Details matter, and when we’re surrounded by noise and stress, we often miss the details. What might we be missing?
On a return trip the other day, I took a route I don’t drive often and used a navigation app for help. To merge from one freeway to the next, the navigator told me to take a particular exit within the spaghetti bowl of bridges, ramps and flyovers. The navigation voice referred only to an exit number. I saw a few signs for the direction I wanted to go but never saw one that included the exit number.
Thankfully, I know the area well enough that I was able to take the exit I needed, but someone new to the area would search in vain for the right exit number, perhaps getting lost in the process.
Details give us direction.
The details of Joseph’s story
While recently reading the story of Joseph and his brothers recorded in Genesis 42-45, I saw a detail I hadn’t noticed before.
Joseph’s brothers were back in Egypt, this time with their youngest brother, Benjamin. After the initial welcome, the brothers were served a meal.
“The men had been seated before [Joseph] in order of their ages, from the firstborn to the youngest; and they looked at each other in astonishment” (Genesis 43:33).
On their first visit to Egypt for food, Joseph asked the brothers questions that should have revealed he knew them, but the brothers didn’t get the clues. They were under duress. They were starving and scared and just wanted to get home alive.
On their second visit to Egypt, Joseph continued to offer them clues, and they continued to miss them. Despite being astonished—whether by their seating arrangements or the simple fact they were seated with a powerful ruler—the brothers didn’t put two and two together.
How could anyone other than family have known in what order to seat the brothers?
Details illuminate the truth.
The details of our culture
If we pay attention to the messages of our culture, we will see just how much we place our faith in other people.
American culture—especially leadership culture—conditions us to place our faith in particular companies or individuals. Pharmaceutical companies will cure what ails us, hopefully without nasty side effects like addiction. Credit card companies—perhaps even the one in our wallet—will protect us from fraud. Cyber security companies will prevent identity theft. Insurance companies will keep us in good hands.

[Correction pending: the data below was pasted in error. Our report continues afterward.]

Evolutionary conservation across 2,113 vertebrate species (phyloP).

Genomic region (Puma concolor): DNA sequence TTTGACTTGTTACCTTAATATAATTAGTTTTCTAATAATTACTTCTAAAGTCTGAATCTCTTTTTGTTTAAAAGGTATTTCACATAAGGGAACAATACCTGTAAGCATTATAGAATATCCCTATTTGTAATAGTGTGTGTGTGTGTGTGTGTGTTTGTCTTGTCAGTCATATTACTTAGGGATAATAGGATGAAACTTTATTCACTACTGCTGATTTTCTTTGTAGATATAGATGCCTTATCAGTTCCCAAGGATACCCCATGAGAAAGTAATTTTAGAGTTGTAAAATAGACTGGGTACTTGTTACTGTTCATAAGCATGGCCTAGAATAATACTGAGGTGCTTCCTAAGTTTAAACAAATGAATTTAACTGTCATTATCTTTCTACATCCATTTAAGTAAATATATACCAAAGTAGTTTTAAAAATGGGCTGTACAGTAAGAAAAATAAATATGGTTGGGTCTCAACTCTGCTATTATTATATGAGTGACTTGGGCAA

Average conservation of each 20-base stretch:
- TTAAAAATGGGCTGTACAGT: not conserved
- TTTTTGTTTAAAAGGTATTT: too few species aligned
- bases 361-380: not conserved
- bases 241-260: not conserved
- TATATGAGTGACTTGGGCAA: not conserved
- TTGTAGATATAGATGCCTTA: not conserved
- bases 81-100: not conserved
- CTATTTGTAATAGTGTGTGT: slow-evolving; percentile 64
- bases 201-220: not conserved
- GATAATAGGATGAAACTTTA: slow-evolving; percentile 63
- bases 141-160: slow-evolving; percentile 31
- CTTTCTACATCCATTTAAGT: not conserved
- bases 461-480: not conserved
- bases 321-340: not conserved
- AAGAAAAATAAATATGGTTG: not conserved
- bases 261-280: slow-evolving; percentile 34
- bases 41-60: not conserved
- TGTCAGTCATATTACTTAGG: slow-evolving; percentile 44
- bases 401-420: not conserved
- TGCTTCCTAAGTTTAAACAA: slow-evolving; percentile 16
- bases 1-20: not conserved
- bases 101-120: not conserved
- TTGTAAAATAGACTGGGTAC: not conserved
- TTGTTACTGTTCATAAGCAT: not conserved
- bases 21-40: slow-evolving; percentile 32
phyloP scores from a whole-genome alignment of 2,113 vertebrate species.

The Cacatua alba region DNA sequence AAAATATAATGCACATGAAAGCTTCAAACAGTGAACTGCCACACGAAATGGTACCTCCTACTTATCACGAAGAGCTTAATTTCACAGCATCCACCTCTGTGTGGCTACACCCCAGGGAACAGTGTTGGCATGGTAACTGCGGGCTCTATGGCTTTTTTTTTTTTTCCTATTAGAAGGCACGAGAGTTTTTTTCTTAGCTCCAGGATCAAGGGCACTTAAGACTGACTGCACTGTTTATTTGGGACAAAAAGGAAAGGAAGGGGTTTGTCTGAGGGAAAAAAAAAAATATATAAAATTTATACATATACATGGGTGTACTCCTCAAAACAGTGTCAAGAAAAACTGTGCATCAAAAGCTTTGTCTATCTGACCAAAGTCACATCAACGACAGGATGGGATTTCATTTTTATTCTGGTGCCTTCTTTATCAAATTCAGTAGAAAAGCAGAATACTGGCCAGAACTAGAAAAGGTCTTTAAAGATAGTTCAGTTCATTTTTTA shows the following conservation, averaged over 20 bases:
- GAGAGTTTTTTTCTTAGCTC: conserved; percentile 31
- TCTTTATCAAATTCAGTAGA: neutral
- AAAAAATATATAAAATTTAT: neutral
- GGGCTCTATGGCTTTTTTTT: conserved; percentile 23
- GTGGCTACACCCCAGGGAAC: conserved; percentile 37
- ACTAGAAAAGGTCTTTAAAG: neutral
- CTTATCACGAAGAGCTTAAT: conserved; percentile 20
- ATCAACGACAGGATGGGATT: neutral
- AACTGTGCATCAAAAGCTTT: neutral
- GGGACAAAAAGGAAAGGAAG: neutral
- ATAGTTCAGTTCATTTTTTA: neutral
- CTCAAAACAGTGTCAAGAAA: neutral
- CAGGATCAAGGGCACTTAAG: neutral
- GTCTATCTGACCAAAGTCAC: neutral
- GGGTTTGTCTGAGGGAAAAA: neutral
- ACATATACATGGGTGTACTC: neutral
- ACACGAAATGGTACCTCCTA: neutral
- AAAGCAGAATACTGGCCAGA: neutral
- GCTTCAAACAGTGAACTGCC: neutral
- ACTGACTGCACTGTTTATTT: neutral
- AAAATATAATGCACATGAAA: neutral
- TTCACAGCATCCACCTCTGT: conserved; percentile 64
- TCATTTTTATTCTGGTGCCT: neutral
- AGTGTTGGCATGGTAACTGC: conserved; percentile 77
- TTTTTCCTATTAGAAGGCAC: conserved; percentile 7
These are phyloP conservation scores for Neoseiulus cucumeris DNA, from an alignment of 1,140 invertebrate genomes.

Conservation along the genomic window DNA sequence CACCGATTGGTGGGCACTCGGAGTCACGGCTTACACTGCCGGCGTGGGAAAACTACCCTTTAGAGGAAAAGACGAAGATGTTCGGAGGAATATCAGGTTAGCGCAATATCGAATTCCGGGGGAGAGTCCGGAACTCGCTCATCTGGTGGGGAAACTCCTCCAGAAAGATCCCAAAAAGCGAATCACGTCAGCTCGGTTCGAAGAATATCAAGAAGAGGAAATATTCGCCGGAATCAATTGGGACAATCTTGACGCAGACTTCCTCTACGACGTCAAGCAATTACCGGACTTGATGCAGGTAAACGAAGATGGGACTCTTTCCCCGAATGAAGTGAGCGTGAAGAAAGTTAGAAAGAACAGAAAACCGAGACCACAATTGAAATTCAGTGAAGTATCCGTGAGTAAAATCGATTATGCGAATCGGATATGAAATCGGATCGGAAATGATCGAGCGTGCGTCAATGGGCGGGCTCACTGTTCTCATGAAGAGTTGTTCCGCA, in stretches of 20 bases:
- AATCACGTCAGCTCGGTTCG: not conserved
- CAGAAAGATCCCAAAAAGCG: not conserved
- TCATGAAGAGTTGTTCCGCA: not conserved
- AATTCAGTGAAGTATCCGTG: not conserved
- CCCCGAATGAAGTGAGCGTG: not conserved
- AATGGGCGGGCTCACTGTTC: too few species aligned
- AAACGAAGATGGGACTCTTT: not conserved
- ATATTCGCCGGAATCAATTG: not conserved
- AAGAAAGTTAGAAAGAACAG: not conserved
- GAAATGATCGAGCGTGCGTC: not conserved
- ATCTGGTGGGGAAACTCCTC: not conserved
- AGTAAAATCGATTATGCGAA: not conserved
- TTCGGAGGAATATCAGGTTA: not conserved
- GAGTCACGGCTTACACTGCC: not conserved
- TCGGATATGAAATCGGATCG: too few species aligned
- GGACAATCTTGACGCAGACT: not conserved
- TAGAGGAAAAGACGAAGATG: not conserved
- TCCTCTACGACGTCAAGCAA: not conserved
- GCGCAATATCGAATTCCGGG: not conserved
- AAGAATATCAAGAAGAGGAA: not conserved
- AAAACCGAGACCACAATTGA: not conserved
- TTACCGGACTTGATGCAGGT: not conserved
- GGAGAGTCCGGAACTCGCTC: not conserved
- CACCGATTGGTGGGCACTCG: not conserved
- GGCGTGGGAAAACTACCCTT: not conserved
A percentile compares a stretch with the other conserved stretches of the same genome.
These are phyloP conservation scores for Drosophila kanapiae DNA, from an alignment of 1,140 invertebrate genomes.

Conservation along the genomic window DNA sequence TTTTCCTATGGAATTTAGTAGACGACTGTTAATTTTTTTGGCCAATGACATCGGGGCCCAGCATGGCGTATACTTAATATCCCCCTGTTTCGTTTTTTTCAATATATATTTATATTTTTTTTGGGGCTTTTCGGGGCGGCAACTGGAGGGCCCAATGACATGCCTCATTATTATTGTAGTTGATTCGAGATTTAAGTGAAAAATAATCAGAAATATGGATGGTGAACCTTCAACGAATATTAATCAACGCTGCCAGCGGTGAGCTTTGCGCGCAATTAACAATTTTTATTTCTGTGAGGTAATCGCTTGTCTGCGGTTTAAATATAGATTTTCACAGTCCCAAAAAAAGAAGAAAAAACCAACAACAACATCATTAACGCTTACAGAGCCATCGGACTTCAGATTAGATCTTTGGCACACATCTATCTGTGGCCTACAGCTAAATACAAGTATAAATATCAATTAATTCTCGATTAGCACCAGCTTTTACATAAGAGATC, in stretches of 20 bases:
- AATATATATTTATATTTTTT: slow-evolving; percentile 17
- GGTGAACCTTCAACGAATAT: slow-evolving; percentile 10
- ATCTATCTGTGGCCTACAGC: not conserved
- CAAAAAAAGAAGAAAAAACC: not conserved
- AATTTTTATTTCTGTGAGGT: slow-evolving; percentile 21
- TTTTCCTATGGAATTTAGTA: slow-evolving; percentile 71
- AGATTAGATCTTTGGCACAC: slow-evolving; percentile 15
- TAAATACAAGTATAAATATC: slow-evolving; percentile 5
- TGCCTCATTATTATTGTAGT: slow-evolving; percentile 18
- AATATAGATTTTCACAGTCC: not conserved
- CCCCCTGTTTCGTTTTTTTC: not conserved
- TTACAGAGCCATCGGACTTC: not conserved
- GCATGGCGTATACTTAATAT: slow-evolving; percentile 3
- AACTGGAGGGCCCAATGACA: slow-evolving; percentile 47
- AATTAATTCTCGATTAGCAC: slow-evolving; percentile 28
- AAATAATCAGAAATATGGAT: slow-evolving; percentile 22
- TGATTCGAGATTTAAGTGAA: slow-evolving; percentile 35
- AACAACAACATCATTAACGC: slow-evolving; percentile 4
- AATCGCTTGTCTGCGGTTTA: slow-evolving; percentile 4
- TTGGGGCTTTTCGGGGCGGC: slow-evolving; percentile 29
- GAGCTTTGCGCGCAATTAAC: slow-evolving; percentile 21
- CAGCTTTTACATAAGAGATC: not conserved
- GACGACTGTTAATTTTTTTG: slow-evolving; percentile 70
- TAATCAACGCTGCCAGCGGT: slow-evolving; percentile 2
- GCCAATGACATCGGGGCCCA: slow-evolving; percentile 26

Pastors will keep the church alive. Coaches will win the championship. CEOs will turn the company around. The president will save the economy.
More than the details of a company’s terms of service, more than the details of a given leader’s context or temperament, one detail must never be overlooked. We must not overlook the source of the promises and guarantees.
The leaders in whom we are asked to place our faith—whether in government, business or religion—are human. No human individual or company can guarantee our health, safety, financial security or success. Any time we hear such a guarantee, we should be astonished. Even more, we should pay attention to where we are placing our faith.
Life and death are bound up in the details
The world is a noisy place these days. We are bombarded by stressors. We often feel overwhelmed, lacking the necessary margin to notice the details. To compensate, we trust in technology for direction and in leaders for security. Yet, the navigator may steer us in the wrong direction; the leader may convince us we have no choice but to vote for him.
“Some trust in chariots and … horses” while others “look for help to Pharaoh’s protection, to Egypt’s shade for refuge,” not seeing that “Pharaoh’s protection will be to [their] shame, Egypt’s shade will bring [them] disgrace” (Psalm 20:7; Isaiah 30:2).
We should look more closely at the details of where we place our faith. Rather than the name of Pharaoh, we should “trust in the name of the LORD our God” (Psalm 20:7). It is God who holds our health, our safety, our security, our very lives.
Jack Nicholson as the Joker asked, “Who do you trust?” The question and its source are equally important.
While we sit at the table, we should pay attention to the details. There is a message written in the people around us. It is an important message, one that will astonish us.
That message is: No one at the table can save us. Not even Joseph, as much good as he did.
Only the one who stands at the door and knocks can (Revelation 3:20). And only he will.
Eric Black is the executive director, publisher and editor of the Baptist Standard. He can be reached at email@example.com or on Twitter at @EricBlackBSP. The views expressed are those solely of the author.